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Why Americans Stay Home

A new survey reveals why U.S. investors tend to stay in their own back yards. Also: good news for Coco buffs.

1Aug

It's a problem that has baffled financiers for decades: Why don't U.S. investors buy shares in companies overseas? As things stand, Americans hold only 9 percent of equity investments in foreign companies, and yet foreign stocks represent 51 percent of the world market.


Nobody knows why this home bias exists. "It could be lack of familiarity with overseas markets, language and cultural issues, or barriers to international investment--it's unclear," observes James Wardlaw, a managing director at Merrill Lynch.


A new research report released earlier this year could shed some light. "Corporate Governance and the Home Bias," by Lee Pinkowitz and Rohan Williamson, both of Georgetown University, and René Stulz of The Ohio State University, shows that Americans aren't nearly as biased as they seem. In fact, their findings suggest that, au contraire, foreign markets are keeping U.S. investors at bay.


The key to their conclusion is the presence of "controlling shareholders"--investors who own big chunks of a company's shares that they won't sell unless they're paid compensation for their loss of control. These shareholders limit the number of shares available for trading.


While the U.S. equity market accounts for 49 percent of the value of the world market, it makes up almost 60 percent of the world's free-floating shares. "Taking into account the role of controlling shareholders has the effect of reducing (but not eliminating) the home bias of U.S. investors," notes the report.


On average, say the authors, 32 percent of shares worldwide are unavailable for trading. The country-by-country differences are vast. The United States has the lowest fraction of closely held shares--7.9 percent.



Floating Away



Total amount of closely held shares limits U.S. ownership.

Country
% of market cap closely held
% of U.S. investor portfolio
% of world market
Brazil
67.13
0.24
1.12
Canada
48.82
0.54
2.49
China
68.74
0.02
0.91
France
37.98
0.65
2.96
Germany
44.74
0.49
3.62
Hong Kong
42.73
0.21
1.81
Italy
37.54
0.32
1.51
Japan
38.38
1.04
9.72
Netherlands
33.74
0.81
2.05
Switzerland
25.73
0.4
7 2.53
UK
9.93
1.66
8.76
U.S.
7.94
91.29
49.6

Source: Pinkowitz, Stulz, and Williamson



Good News for Coco Buffs
Who dares, wins. Companies issuing contingent convertible bonds--or "cocos"--over the past two years took a risk that the very tax benefits that made these debt instruments so attractive might prompt the Internal Revenue Service to outlaw them. Instead, in a June ruling so favorable it surprised even coco developers, the IRS gave the hybrid securities its unconditional blessing.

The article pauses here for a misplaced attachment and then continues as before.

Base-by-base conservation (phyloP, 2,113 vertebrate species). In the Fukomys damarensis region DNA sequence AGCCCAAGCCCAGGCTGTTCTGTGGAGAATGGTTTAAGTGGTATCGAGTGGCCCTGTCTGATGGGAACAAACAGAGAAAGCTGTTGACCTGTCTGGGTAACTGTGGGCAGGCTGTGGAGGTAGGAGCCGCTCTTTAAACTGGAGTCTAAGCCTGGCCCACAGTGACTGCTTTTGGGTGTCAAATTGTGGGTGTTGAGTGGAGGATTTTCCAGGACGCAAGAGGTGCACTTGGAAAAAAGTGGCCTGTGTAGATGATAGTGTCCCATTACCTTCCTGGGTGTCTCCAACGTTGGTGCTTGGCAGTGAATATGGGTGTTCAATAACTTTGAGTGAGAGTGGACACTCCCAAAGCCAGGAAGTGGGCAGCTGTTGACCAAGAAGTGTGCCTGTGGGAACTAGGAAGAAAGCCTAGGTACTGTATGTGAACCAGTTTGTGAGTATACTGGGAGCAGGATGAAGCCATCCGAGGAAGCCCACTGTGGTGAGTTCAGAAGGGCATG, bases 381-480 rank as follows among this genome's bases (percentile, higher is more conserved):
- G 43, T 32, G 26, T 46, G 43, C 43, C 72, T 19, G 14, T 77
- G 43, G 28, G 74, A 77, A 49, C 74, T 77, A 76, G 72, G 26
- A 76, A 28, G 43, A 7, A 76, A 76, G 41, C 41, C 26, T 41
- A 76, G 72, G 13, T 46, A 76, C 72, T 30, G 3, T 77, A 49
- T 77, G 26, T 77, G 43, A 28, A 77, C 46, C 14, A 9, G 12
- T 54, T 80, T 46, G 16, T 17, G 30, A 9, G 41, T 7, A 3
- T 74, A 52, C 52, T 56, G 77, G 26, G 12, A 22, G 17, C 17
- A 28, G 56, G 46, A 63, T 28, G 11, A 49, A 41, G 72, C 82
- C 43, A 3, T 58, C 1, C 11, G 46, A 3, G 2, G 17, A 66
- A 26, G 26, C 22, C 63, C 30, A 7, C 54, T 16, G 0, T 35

Historically, the tax code has allowed companies to deduct only the stated interest rate of a convertible bond--which is low because investors reap a second payout when the bond converts to equity. The IRS excludes convertibles from other types of contingent debt, for which a much higher "comparable yield" can be deducted.

That exclusion was circumvented by coco developers like Merrill Lynch, which tacked on extra contingencies--such as additional interest payments triggered by certain price movements of the underlying stock--to traditional convertibles. Although these new contingencies can be "relatively insignificant in amount or in likelihood of occurrence," says the IRS, the agency ruled that they changed the bond enough to let it qualify for the larger deduction.

"I wasn't expecting this (ruling)," says Dan Zucker, a partner at law firm McDermott, Will & Emery, which has advised on the issuance of cocos. "I was surprised not only that (the IRS) said something about it, but that what they said was so favorable." In fact, the IRS also invited public comment on whether the comparable-yield calculation should also be allowed for straight convertible bonds.

Until that happens, newly approved cocos could be destined to completely replace less tax-friendly convertible bonds. But, notes Zucker, cocos don't typically sell for a premium over convertibles. That means issuing companies must eat the risk of the added contingencies. In a down market, that's already come back to bite some companies.

There's another drawback to cocos: while issuing companies can deduct more interest than they pay, coco holders must also book an equal amount of phantom income and pay taxes on it. Fortunately, that phantom income is not a problem for the primary purchasers of cocos--tax-
exempt institutional investors, as well as those that use the mark-to-market method of accounting.

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